"Teachers teach nonsense when they persuade students that legal reasoning is distinct, as a method for reaching correct results, from ethical and political discourse in general (i.e., from policy analysis). It is true that there is a distinctive lawyers' body of knowledge of the rules in force. It is true that there are distinctive lawyers' argumentative techniques for spotting gaps, conflicts, and ambiguities in the rules.....But these are only argumentative techniques. There is never a 'correct legal solution' that is other than the correct ethical and political solution to that legal problem. Put another way, everything taught, except the formal rules themselves and the argumentative techniques for manipulating them, is policy and nothing more. It follows that the classroom distinction between the unproblematic, legal case and the policy-oriented case is a mere artifact: each could as well be taught in the opposite way."Here I had a choice. I could stick to my guns and say that his legal nihilism was bunk. Or, I could get a good grade. I choose the latter. I can rationalize it as simply learning to adopt the best interests for my client (here, me) by arguing in such a manner that will appeal to the court (here, Campos).
To what extent is this statement true or untrue? Specifically, use two or more cases we have studied this year (you can use cases from the first semester) to illustrate the extent to which you believe it is or is not true that "the classroom distinction between the unproblematic, legal case and the policy-oriented case is a mere artifact: each could as well be taught in the opposite way."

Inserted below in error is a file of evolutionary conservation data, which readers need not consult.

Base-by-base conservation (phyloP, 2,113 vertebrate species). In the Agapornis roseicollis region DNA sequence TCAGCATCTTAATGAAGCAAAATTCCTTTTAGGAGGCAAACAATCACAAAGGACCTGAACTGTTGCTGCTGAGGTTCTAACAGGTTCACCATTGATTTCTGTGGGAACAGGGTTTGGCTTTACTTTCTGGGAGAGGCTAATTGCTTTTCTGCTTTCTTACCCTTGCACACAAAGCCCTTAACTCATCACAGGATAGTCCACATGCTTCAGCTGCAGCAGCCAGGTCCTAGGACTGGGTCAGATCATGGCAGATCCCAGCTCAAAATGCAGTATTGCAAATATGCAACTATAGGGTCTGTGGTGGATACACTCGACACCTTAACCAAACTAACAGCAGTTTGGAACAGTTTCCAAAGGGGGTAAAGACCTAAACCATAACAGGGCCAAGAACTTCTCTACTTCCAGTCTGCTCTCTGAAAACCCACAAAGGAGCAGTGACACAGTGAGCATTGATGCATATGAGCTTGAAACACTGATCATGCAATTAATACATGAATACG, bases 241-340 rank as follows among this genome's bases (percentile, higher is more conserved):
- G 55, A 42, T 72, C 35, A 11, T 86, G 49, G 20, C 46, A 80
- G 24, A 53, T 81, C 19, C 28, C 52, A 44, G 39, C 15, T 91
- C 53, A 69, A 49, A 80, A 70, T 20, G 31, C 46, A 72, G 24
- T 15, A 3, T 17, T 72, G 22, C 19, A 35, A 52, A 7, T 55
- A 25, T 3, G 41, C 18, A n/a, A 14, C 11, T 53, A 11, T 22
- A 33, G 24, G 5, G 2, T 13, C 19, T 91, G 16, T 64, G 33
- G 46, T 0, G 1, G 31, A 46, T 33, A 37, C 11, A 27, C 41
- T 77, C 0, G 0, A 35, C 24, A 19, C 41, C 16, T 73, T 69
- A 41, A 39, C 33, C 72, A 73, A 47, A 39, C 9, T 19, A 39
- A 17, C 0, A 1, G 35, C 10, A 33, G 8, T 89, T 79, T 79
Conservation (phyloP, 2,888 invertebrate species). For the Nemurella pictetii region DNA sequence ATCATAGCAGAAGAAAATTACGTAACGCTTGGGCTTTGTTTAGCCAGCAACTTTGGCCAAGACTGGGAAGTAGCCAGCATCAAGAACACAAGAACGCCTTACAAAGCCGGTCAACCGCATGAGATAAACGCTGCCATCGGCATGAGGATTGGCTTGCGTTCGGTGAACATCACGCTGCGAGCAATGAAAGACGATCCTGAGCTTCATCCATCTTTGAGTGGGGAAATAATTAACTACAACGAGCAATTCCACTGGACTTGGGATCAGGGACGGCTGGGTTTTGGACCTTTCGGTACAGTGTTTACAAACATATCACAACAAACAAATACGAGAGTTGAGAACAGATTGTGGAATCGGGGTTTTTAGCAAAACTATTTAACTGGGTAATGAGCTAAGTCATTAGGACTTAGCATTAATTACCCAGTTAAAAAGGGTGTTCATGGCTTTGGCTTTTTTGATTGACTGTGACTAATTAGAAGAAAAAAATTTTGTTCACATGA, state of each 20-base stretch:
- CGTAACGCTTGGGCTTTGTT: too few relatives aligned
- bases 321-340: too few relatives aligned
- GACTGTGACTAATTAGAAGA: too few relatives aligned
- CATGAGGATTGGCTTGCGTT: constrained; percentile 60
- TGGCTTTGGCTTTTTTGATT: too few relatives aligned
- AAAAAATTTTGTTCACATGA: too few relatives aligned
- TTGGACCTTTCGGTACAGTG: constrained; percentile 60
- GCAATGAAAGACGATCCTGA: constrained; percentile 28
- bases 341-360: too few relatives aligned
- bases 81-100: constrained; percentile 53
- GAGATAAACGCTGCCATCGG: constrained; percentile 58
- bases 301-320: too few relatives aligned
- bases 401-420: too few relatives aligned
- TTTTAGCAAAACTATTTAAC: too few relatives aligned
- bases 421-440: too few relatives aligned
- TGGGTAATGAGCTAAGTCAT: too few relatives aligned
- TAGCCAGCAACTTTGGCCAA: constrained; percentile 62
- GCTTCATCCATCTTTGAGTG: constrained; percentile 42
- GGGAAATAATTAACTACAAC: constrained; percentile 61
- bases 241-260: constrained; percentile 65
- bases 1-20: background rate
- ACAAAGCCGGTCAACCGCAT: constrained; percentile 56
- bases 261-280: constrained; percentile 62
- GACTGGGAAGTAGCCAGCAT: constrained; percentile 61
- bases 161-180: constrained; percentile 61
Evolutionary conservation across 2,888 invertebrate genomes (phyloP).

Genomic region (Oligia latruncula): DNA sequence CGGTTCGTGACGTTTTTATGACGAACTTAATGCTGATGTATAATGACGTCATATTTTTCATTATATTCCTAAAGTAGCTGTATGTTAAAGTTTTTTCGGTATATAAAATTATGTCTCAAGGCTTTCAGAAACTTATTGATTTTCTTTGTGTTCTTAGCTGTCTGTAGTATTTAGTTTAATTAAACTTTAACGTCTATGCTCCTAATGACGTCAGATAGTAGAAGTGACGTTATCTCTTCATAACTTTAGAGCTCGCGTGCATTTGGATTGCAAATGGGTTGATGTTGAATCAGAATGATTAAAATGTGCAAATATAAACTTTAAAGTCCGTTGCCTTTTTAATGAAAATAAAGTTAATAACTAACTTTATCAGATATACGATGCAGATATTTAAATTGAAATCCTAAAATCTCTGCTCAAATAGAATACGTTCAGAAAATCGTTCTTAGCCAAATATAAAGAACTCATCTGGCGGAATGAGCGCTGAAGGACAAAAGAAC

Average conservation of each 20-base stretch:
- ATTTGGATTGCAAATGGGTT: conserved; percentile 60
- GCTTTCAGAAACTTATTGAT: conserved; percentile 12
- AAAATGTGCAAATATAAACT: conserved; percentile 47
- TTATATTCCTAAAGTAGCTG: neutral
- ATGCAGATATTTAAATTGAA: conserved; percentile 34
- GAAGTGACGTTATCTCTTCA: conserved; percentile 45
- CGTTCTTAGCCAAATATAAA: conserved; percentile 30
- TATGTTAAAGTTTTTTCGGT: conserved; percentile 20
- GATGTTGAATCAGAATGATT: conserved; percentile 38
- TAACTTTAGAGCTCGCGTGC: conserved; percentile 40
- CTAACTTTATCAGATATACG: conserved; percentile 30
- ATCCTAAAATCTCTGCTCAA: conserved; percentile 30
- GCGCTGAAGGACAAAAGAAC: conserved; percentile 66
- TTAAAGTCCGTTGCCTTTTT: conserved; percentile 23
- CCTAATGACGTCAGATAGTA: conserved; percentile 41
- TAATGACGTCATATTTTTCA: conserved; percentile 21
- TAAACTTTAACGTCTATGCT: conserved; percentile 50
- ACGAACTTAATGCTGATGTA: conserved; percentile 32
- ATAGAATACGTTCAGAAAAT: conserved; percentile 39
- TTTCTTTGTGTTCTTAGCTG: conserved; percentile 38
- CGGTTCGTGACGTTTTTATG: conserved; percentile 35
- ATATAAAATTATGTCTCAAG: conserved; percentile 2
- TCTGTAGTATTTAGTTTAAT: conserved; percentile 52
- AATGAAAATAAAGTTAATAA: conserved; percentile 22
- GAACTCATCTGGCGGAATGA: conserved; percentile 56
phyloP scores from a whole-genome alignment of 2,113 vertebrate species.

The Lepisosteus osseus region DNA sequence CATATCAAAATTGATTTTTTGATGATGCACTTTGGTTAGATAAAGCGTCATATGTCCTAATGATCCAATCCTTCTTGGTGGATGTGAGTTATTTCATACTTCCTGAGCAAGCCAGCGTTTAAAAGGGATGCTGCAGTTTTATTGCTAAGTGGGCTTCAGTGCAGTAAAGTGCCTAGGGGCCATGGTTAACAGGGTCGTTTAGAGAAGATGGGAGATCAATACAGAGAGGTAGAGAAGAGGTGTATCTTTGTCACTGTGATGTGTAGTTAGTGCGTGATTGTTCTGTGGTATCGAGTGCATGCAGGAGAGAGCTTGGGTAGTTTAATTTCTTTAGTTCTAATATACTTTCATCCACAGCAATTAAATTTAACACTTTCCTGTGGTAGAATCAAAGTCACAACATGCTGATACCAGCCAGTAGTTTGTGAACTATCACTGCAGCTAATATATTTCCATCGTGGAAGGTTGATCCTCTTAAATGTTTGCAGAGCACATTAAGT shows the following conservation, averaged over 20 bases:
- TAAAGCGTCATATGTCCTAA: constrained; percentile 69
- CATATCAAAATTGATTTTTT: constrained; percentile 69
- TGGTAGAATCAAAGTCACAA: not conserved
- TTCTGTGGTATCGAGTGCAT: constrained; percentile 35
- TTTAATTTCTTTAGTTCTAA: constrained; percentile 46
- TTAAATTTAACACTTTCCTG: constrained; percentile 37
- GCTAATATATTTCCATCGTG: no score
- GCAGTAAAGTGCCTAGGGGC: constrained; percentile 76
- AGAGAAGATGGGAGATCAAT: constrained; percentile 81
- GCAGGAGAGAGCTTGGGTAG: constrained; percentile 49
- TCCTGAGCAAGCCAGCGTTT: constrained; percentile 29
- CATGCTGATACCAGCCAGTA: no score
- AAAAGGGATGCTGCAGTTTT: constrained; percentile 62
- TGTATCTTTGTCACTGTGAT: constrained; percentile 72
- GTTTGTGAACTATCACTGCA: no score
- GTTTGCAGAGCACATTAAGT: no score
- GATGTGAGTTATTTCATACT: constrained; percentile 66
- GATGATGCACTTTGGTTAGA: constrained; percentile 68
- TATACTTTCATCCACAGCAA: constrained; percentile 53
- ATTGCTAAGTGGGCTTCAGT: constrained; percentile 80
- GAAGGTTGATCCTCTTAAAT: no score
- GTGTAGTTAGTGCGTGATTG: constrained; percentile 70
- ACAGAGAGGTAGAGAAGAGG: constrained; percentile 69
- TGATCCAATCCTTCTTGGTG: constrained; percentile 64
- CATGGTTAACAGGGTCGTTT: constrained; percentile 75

What was curious was finding what Campos was looking for. He gave us copies of past papers that received top marks. One was written at a fifth grade level. It was a "stream of conscience" of a new associate who was representing one of the clients from one of the cases in the casebook (Nahrstedt v. Lakeside Village Condo Ass. Inc-- the "cat lady" case). The other paper was a discussion of the "decision matrix" (a glorified pro-con list) and did not mention Property Law until the eighth page.
These papers received top marks? Perhaps I should simply turn in a Haiku.
I like hiakus
Sometimes they do not make sense
Instead, I managed to quote Dennis the Peasant and King Artur from Monty Python and the Holy Grail. I also included references to "Reverend" Jeremiah Wright. My crowning achievement, however, was referencing Third Amendment case law.
Yes, I am the master of BS.